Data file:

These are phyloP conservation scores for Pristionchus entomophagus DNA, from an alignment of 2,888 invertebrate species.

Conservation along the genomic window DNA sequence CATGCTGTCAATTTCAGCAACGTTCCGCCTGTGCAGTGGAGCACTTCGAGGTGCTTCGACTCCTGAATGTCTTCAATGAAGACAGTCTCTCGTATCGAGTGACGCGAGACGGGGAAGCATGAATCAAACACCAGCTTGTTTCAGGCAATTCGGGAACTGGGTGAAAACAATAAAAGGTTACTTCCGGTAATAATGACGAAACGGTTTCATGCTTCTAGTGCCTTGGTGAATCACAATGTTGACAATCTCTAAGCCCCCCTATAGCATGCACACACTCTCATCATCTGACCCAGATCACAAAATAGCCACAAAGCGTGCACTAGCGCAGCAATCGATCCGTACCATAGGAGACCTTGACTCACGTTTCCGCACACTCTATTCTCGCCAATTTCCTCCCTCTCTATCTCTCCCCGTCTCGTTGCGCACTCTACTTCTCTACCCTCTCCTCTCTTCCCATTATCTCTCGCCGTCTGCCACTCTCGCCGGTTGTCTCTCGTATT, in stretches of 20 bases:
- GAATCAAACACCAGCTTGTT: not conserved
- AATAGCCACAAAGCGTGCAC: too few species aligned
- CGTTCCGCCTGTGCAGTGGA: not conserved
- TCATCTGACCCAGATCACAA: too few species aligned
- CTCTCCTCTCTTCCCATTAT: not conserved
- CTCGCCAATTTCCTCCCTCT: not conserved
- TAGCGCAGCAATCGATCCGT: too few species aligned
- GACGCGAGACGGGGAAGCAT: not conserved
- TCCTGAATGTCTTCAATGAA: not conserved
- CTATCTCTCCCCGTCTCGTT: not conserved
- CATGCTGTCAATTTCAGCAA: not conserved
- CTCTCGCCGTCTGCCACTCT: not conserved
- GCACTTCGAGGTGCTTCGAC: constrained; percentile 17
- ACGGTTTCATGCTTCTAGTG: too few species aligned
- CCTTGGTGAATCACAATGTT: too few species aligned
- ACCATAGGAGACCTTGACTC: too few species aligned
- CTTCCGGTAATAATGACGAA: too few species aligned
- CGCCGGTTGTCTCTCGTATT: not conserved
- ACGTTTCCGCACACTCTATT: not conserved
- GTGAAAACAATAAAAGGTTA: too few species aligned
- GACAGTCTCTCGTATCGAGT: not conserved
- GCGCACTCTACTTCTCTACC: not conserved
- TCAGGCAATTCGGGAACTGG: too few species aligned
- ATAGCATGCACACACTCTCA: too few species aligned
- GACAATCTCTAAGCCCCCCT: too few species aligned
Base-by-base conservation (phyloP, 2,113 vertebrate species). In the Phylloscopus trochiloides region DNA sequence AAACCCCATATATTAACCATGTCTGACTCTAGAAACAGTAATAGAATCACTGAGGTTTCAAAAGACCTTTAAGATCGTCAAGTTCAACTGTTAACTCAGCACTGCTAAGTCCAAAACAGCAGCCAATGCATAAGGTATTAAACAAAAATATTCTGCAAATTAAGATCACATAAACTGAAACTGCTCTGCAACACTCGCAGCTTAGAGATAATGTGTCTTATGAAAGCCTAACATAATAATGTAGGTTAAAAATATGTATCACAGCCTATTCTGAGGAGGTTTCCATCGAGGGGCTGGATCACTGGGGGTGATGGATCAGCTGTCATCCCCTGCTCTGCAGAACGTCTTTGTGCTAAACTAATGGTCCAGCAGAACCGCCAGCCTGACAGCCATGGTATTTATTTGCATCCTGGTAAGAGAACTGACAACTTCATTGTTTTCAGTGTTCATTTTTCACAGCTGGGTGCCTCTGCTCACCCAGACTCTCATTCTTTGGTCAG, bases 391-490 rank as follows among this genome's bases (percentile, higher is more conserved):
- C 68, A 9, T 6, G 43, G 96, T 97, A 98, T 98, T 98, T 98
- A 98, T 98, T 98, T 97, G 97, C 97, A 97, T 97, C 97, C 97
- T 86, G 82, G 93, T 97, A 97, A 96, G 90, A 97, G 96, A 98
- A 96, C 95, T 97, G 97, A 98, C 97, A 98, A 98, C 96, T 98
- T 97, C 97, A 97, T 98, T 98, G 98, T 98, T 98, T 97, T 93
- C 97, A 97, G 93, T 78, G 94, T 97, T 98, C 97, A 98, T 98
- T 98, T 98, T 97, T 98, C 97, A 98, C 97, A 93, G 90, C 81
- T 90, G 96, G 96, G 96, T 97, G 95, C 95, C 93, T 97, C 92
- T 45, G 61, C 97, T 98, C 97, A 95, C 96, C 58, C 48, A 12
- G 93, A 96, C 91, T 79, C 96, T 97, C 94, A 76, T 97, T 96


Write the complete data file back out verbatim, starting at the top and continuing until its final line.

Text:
These are phyloP conservation scores for Pristionchus entomophagus DNA, from an alignment of 2,888 invertebrate species.

Conservation along the genomic window DNA sequence CATGCTGTCAATTTCAGCAACGTTCCGCCTGTGCAGTGGAGCACTTCGAGGTGCTTCGACTCCTGAATGTCTTCAATGAAGACAGTCTCTCGTATCGAGTGACGCGAGACGGGGAAGCATGAATCAAACACCAGCTTGTTTCAGGCAATTCGGGAACTGGGTGAAAACAATAAAAGGTTACTTCCGGTAATAATGACGAAACGGTTTCATGCTTCTAGTGCCTTGGTGAATCACAATGTTGACAATCTCTAAGCCCCCCTATAGCATGCACACACTCTCATCATCTGACCCAGATCACAAAATAGCCACAAAGCGTGCACTAGCGCAGCAATCGATCCGTACCATAGGAGACCTTGACTCACGTTTCCGCACACTCTATTCTCGCCAATTTCCTCCCTCTCTATCTCTCCCCGTCTCGTTGCGCACTCTACTTCTCTACCCTCTCCTCTCTTCCCATTATCTCTCGCCGTCTGCCACTCTCGCCGGTTGTCTCTCGTATT, in stretches of 20 bases:
- GAATCAAACACCAGCTTGTT: not conserved
- AATAGCCACAAAGCGTGCAC: too few species aligned
- CGTTCCGCCTGTGCAGTGGA: not conserved
- TCATCTGACCCAGATCACAA: too few species aligned
- CTCTCCTCTCTTCCCATTAT: not conserved
- CTCGCCAATTTCCTCCCTCT: not conserved
- TAGCGCAGCAATCGATCCGT: too few species aligned
- GACGCGAGACGGGGAAGCAT: not conserved
- TCCTGAATGTCTTCAATGAA: not conserved
- CTATCTCTCCCCGTCTCGTT: not conserved
- CATGCTGTCAATTTCAGCAA: not conserved
- CTCTCGCCGTCTGCCACTCT: not conserved
- GCACTTCGAGGTGCTTCGAC: constrained; percentile 17
- ACGGTTTCATGCTTCTAGTG: too few species aligned
- CCTTGGTGAATCACAATGTT: too few species aligned
- ACCATAGGAGACCTTGACTC: too few species aligned
- CTTCCGGTAATAATGACGAA: too few species aligned
- CGCCGGTTGTCTCTCGTATT: not conserved
- ACGTTTCCGCACACTCTATT: not conserved
- GTGAAAACAATAAAAGGTTA: too few species aligned
- GACAGTCTCTCGTATCGAGT: not conserved
- GCGCACTCTACTTCTCTACC: not conserved
- TCAGGCAATTCGGGAACTGG: too few species aligned
- ATAGCATGCACACACTCTCA: too few species aligned
- GACAATCTCTAAGCCCCCCT: too few species aligned
Base-by-base conservation (phyloP, 2,113 vertebrate species). In the Phylloscopus trochiloides region DNA sequence AAACCCCATATATTAACCATGTCTGACTCTAGAAACAGTAATAGAATCACTGAGGTTTCAAAAGACCTTTAAGATCGTCAAGTTCAACTGTTAACTCAGCACTGCTAAGTCCAAAACAGCAGCCAATGCATAAGGTATTAAACAAAAATATTCTGCAAATTAAGATCACATAAACTGAAACTGCTCTGCAACACTCGCAGCTTAGAGATAATGTGTCTTATGAAAGCCTAACATAATAATGTAGGTTAAAAATATGTATCACAGCCTATTCTGAGGAGGTTTCCATCGAGGGGCTGGATCACTGGGGGTGATGGATCAGCTGTCATCCCCTGCTCTGCAGAACGTCTTTGTGCTAAACTAATGGTCCAGCAGAACCGCCAGCCTGACAGCCATGGTATTTATTTGCATCCTGGTAAGAGAACTGACAACTTCATTGTTTTCAGTGTTCATTTTTCACAGCTGGGTGCCTCTGCTCACCCAGACTCTCATTCTTTGGTCAG, bases 391-490 rank as follows among this genome's bases (percentile, higher is more conserved):
- C 68, A 9, T 6, G 43, G 96, T 97, A 98, T 98, T 98, T 98
- A 98, T 98, T 98, T 97, G 97, C 97, A 97, T 97, C 97, C 97
- T 86, G 82, G 93, T 97, A 97, A 96, G 90, A 97, G 96, A 98
- A 96, C 95, T 97, G 97, A 98, C 97, A 98, A 98, C 96, T 98
- T 97, C 97, A 97, T 98, T 98, G 98, T 98, T 98, T 97, T 93
- C 97, A 97, G 93, T 78, G 94, T 97, T 98, C 97, A 98, T 98
- T 98, T 98, T 97, T 98, C 97, A 98, C 97, A 93, G 90, C 81
- T 90, G 96, G 96, G 96, T 97, G 95, C 95, C 93, T 97, C 92
- T 45, G 61, C 97, T 98, C 97, A 95, C 96, C 58, C 48, A 12
- G 93, A 96, C 91, T 79, C 96, T 97, C 94, A 76, T 97, T 96